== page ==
With the regards to the Raavad wrapping… In the non chulya area are there any rules at all? Could I, lets say, wrap 20x – or is there still minimum of 7 and max of 13?

With the regards to the Raavad wrapping... In the non chulya area are there any rules at all? Could I, lets say, wrap 20x - or is there still minimum of 7 and max of 13?

The idea of “minimum 7 and maximum 13” applies specifically to chulyot – as stated by Rebbi (Men. 39a).

According to the Raavad (see https://www.tekhelet.com/diagrams/RaavadTyingSource.htm), the statement of Rebbi refers to the wraps of the chulyot (as opposed to most Rishonim who understand Rebbi to mean the number of chulyot which are each three wraps). So he requires each of chulya to have between 7 to 13 wraps. The Raavad explains that there are to be 3 such chulyot within 5 knots.

Given that 5 knots leaves four sections between them for wrappings, three of the sections are occupied by proper chulyot, the fourth section not being considered a real chulya per say. As such he explains that one can wrap however one wants in that section.

To be specific, in his hasagot on the Rambam he writes one can wrap blue or white however he wishes, but in tshuvot he writes “dak dak” which has been interpreted to mean white only. It is my personal recommendation that one tie only white there in order to emphasize that the area is not a real chulya.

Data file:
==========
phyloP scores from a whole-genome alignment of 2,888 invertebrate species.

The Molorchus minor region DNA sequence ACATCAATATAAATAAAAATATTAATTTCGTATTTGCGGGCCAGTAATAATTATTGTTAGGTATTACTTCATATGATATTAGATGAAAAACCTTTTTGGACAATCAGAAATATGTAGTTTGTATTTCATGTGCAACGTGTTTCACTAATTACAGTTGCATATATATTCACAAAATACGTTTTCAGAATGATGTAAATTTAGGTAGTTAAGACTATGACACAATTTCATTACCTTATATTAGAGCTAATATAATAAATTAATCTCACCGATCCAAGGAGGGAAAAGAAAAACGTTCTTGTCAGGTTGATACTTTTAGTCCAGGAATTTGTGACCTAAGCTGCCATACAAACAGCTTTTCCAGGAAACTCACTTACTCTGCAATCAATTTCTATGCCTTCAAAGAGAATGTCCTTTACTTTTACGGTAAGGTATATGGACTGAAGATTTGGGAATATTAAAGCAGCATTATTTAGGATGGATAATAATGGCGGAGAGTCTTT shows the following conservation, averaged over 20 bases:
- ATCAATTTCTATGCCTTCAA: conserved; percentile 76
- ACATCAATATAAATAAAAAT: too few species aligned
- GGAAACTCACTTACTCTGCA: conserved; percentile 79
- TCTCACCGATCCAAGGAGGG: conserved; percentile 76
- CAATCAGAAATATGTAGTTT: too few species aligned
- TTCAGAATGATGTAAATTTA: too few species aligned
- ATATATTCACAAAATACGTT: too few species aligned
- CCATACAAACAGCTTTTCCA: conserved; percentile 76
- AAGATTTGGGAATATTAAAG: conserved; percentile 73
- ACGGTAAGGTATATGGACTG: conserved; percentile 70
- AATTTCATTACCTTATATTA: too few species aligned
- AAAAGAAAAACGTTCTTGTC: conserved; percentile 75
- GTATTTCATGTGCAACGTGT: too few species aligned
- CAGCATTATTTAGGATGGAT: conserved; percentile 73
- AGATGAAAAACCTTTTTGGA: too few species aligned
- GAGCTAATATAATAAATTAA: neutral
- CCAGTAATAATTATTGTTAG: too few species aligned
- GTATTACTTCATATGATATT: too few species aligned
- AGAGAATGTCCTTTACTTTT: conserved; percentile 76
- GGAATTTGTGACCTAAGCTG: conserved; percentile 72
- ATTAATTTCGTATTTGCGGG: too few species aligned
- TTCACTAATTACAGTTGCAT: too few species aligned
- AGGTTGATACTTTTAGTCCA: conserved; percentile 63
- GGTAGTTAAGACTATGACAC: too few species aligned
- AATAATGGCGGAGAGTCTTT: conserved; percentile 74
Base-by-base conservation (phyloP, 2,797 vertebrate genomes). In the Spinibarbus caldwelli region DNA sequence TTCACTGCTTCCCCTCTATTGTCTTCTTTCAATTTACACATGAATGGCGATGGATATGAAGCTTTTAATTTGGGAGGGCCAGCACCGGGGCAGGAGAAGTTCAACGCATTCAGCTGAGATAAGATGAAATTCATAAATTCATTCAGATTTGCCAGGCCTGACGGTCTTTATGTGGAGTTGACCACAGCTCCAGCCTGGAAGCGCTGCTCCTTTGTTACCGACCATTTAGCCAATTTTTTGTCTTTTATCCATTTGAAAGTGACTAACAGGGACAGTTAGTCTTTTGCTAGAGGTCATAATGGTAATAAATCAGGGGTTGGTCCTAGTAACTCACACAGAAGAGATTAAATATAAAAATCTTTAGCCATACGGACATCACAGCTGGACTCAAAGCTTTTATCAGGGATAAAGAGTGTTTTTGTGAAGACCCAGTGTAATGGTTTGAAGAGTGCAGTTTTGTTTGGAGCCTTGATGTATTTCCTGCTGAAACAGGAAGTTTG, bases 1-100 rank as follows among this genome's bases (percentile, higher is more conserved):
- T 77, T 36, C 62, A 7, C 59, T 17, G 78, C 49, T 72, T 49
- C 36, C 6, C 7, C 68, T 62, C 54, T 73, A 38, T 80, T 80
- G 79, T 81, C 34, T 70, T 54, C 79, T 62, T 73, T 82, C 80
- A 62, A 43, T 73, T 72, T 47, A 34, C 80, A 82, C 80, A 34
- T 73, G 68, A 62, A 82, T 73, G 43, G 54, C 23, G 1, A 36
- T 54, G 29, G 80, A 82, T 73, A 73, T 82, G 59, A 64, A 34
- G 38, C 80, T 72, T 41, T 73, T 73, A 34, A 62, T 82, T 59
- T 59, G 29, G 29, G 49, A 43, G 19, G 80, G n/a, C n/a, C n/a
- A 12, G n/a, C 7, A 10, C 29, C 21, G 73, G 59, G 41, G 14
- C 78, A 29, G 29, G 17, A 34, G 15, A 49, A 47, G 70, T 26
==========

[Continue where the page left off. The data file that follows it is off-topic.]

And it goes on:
Regarding the number of wraps in this section, the Raavad makes no mention and it seems clear one can wrap as much as one sees fit. It is my recommendation that this area be wrapped with the same number of wraps that are used for the real chulyot for then one fulfills the Rosh’s recommendation that all the wrappings being equivalent.

Furthermore, even if one wanted to wrap some other amount, one should be careful that the total wrapped and knotted area of the tzitzit (gdil) is precisely one-third of the total length of the tzitzit (i.e., gdil and anaf), in order to maintain Rav’s l’chathila requirement of shlish-shnei-shlish (see https://www.tekhelet.com/pdf/ShneiShlish.pdf).

– Mois Navon.

Mois Navon

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